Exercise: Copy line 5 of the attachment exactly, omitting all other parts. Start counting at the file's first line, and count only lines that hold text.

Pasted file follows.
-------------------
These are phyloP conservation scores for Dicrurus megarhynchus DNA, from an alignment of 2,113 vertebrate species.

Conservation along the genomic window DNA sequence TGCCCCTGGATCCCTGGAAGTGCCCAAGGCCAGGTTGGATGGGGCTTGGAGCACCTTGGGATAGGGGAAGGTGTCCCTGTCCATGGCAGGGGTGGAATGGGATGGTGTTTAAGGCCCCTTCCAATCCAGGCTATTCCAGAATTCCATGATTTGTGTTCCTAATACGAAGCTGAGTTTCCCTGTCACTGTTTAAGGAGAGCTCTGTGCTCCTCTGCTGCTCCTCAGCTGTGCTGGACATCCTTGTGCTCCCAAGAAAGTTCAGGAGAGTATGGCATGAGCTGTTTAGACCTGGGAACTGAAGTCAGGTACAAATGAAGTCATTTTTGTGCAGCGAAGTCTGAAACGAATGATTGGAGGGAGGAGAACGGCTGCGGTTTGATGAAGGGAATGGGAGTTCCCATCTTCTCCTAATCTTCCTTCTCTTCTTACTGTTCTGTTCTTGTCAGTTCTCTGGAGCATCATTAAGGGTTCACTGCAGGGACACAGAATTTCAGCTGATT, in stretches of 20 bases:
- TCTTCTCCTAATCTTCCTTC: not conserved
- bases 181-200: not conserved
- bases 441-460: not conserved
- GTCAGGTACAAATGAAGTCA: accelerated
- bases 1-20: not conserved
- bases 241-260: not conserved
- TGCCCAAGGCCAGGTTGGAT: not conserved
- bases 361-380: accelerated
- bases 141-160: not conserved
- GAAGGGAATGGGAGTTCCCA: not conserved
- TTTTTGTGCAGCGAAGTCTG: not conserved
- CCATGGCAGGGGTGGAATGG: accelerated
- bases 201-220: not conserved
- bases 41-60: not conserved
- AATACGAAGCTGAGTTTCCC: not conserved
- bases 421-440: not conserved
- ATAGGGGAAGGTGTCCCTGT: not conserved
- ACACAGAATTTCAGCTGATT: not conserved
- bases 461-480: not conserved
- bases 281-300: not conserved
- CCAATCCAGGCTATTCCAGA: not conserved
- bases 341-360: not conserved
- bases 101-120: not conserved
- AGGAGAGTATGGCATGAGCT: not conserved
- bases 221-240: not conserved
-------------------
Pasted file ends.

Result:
- bases 441-460: not conserved